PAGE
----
“How to Resist Four-Dimensionalism”
Whether or not four-dimensionalism is true depends on the nature of the fundamental mereological relation. In short, I will argue that if the fundamental mereological relation is proper parthood-at-a-time then four-dimensionalism is false. Recognizing this does two things for us: (i) It makes room for three-dimensionalists to say at least one of the things they have tended to say all along: persisting things do not have (proper) temporal parts; and (ii) it re-focuses the debate over persistence on a narrower and perhaps more tractable question –“What is the nature of the fundamental mereological relation?”
F1 – Island Bay I
Mylan Engel, Jr. (Northern Illinois University)
“The Equivocal or Question-Begging Nature of Evil Demon Arguments for External World Skepticism”
Skeptics often motivate external world skepticism [EWS] by appealing to skeptical hypotheses, like the deceiving demon hypothesis, which if true, would entail that none of our perceptual beliefs are true. The skeptic then argues that the possibility of demon-induced deception precludes knowledge of the external world. I explain where these skeptical arguments go wrong, while also explaining why they initially have such strong intuitive appeal. I show that such arguments either equivocate with respect to “possibility” or beg the question against the non-skeptic and, either way, provide no grounds of EWS. I conclude that the possibility of demon-induced deception, when properly understood, poses no threat to our knowledge of the external world.
F2 – Island Bay II
Dennis Sansom (Samford University)
“The Ethical Dilemma in Stem Cell Research”
The ethical dilemma is between beneficence and respect of human dignity. The more morally compelling virtue is the respect for dignity. If it can be shown that and when the stem cell/embryo is a human, then the respect of its dignity is more binding that what possible benefits may come from research on it.
F3 – Suite (Room #221)
Jason M. Glenn (Louisiana State University)
“Duchamp’s Readymades: how art?”
Herein I am making an attempt to understand the aesthetic motivations (both apparent and obscure) of Marcel Duchamp in the ‘creation’ of his ready-mades, as well as the traditions he was attempting to undermine through the employment of such works. Two questions are raised: 1) Artistically, what is the importance of Duchamp’s readymades and 2) what were his justifications for ‘creating’ them in the first place?
If you are checking out today, please remember to do so by noon.
G1 – Island Bay I
Andrea D. Conque (Louisiana State University)
“Sous Rature: Inscribing Nothing Into the Heart of Being”
Herein, I will delineate the differences between the Derridian reading of Being and Heidegger’s intent. Through a discussion of the Greek notion of truth and how it refers to both truth and untruth simultaneously, the Derridian reading of this graphic structure, and Heiddegger’s own work, I hope to clarify this particular structure of ‘double meaning’ in an attempt to argue that both descriptions seem equally valid.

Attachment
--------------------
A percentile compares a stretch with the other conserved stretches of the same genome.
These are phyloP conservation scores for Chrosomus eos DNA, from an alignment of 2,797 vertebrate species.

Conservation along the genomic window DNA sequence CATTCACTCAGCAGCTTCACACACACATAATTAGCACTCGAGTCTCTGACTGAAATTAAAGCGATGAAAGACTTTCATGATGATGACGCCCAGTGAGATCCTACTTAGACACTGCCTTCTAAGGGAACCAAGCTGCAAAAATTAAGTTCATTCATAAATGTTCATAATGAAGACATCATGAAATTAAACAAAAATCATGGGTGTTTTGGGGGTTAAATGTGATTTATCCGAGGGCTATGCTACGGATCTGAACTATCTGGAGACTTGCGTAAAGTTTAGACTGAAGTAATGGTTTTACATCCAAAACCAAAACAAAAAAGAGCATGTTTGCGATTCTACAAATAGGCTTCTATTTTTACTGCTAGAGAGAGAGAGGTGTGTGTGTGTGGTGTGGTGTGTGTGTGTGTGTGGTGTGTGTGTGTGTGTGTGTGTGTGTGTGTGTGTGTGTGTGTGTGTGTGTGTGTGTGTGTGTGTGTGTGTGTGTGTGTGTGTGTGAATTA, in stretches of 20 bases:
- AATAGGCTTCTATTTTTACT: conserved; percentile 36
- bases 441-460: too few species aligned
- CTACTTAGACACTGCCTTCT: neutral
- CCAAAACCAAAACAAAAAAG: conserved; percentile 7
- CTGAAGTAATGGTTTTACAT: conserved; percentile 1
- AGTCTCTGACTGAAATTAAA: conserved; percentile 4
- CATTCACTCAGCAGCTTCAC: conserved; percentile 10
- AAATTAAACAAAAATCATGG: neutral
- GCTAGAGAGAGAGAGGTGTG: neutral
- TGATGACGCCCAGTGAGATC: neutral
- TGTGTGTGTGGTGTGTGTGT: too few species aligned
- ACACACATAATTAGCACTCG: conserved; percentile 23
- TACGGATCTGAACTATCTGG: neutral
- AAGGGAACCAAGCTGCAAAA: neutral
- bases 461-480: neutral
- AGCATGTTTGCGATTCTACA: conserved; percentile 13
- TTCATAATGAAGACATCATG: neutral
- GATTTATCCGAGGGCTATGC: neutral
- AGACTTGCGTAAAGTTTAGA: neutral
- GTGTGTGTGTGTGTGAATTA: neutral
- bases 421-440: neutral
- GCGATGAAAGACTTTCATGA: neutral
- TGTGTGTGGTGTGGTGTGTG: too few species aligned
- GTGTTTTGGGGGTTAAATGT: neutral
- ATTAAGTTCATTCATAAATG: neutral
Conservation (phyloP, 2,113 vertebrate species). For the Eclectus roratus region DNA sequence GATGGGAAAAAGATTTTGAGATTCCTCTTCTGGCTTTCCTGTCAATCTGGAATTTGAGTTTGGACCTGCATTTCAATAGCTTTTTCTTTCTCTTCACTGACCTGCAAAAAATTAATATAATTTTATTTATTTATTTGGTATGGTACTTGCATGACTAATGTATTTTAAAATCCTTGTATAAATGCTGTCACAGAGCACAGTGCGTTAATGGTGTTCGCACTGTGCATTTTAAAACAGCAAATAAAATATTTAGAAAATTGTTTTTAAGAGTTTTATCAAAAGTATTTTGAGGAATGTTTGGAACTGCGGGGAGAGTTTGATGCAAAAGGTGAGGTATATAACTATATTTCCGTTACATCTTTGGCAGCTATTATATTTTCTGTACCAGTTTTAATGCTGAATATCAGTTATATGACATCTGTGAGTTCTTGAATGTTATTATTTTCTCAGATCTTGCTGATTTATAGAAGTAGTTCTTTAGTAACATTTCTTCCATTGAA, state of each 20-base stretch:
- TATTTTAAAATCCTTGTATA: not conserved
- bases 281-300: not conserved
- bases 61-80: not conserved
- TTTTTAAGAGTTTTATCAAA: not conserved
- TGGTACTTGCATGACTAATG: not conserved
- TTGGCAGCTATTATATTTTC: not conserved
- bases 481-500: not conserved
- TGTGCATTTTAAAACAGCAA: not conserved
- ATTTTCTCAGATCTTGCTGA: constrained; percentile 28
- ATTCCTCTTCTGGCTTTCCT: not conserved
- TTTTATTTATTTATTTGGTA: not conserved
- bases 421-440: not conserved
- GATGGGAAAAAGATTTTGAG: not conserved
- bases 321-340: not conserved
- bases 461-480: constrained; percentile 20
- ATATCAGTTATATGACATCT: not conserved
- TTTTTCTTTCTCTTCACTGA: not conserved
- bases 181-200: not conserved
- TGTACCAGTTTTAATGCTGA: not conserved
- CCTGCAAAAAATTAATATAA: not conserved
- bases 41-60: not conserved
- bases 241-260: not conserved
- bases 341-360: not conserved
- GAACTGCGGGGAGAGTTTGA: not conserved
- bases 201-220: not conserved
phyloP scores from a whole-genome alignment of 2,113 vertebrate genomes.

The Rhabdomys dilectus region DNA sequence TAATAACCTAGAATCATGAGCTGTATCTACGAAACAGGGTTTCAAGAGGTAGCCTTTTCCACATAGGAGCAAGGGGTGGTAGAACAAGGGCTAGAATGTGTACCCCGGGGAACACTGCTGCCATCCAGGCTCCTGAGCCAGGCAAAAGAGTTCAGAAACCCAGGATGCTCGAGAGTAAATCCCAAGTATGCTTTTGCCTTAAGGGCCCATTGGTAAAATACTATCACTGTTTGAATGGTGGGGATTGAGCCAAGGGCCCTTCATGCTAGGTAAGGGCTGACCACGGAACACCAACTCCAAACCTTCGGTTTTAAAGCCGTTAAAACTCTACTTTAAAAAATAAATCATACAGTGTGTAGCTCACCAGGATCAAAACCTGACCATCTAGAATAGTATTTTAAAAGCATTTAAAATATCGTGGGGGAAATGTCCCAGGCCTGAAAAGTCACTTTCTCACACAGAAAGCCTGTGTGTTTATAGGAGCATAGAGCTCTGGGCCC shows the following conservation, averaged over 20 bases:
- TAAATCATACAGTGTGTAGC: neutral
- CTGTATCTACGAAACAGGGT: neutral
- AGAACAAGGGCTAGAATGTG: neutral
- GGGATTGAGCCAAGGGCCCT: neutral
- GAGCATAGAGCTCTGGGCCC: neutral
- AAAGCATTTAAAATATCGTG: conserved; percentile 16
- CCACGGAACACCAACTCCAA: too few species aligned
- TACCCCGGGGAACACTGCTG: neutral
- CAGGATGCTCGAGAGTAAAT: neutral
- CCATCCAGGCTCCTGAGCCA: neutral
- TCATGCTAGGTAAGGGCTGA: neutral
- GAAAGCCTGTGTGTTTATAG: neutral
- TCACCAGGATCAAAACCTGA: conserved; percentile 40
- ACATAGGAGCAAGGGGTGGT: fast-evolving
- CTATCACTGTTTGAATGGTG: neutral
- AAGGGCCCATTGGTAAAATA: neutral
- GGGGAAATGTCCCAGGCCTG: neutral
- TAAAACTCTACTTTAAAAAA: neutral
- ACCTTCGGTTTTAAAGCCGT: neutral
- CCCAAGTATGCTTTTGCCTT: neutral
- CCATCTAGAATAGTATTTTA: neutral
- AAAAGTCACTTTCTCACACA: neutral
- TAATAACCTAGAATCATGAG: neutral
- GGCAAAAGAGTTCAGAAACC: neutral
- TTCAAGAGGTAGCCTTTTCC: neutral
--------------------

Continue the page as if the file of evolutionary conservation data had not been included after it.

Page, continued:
G2 – Island Bay II
Chase B. Wrenn (University of Alabama)
“Why There are no Epistemic Duties”
An epistemic duty would be a duty to adopt some doxastic attitude toward a proposition, grounded in purely evidential or epistemic considerations. I argue there is no such thing. Putative epistemic duties are really moral duties to do cognitive things.
G3 – Suite (Room #221)
Charles W. Johnson (Molinari Institute)
“Sentences that Can’t Be Said, or: How to Semanticize with a Hammer”
If philosophy aims to show the limits to the expression of thought, then the Liar and other self-referential paradoxes inhabit a notoriously wild and lawless frontier. It seems natural to bring law to the West by formulating the right syntactical rules; but careful examination of other paradoxes beyond the Liar demonstrate the limitations of the syntactical method and the benefits of a dialectical method of elucidation.
H1 – Island Bay I
Torin Alter (University of Alabama)
“On the Conditional Analysis of Phenomenal Concepts”
David Braddon-Mitchell and John Hawthorne have independently developed a novel way to answer the zombie argument against physicalism. They use what Braddon-Mitchell calls a conditional analysis of ‘quale’ to explain where the zombie argument goes awry. But, I argue, their explanation is implausible and their argument for the analysis fails.
H2 – Island Bay II
David B. Martens (Auburn University)
“Confidence in Unwarranted Knowledge”
Epistemic minimalism is the thesis that mere true belief is sufficient for propositional knowledge. I weigh minimalism against William Lycan’s objection that it is incompatible with plausible principles about relations between knowledge, belief, and confidence. I argue that Lycan’s objection fails for equivocation.
H3 – Suite (Room #221)
Charles M. Hermes (Florida State University)
“Cutting out Trumping Preemption”
Recently trumping preemption has forced modifications to accounts of causation. Nevertheless, while trumping depends upon laws of nature, it is inconsistent with accounts of laws. Therefore, there are no cases of trumping. After showing why trumping cannot exist, I explain why so many have been lulled into its acceptance.
2003 Undergraduate Essay Competition Winner:
Julie Tutwiler (Auburn University)
“Normative Entities and Obligations”
2003 APS Presidential Address:
Kevin Meeker (University of South Alabama)
“Back to the Future: Contemporary Naturalism and Humean Naturalism”
27842 Canal Road (981-4899) at Sportsman’s Marina.
Driving instructions from the hotel: 4 miles east on Perdido (Rt. 182), 2 miles north on Rt. 161, 2 miles east on Canal (Rt. 180).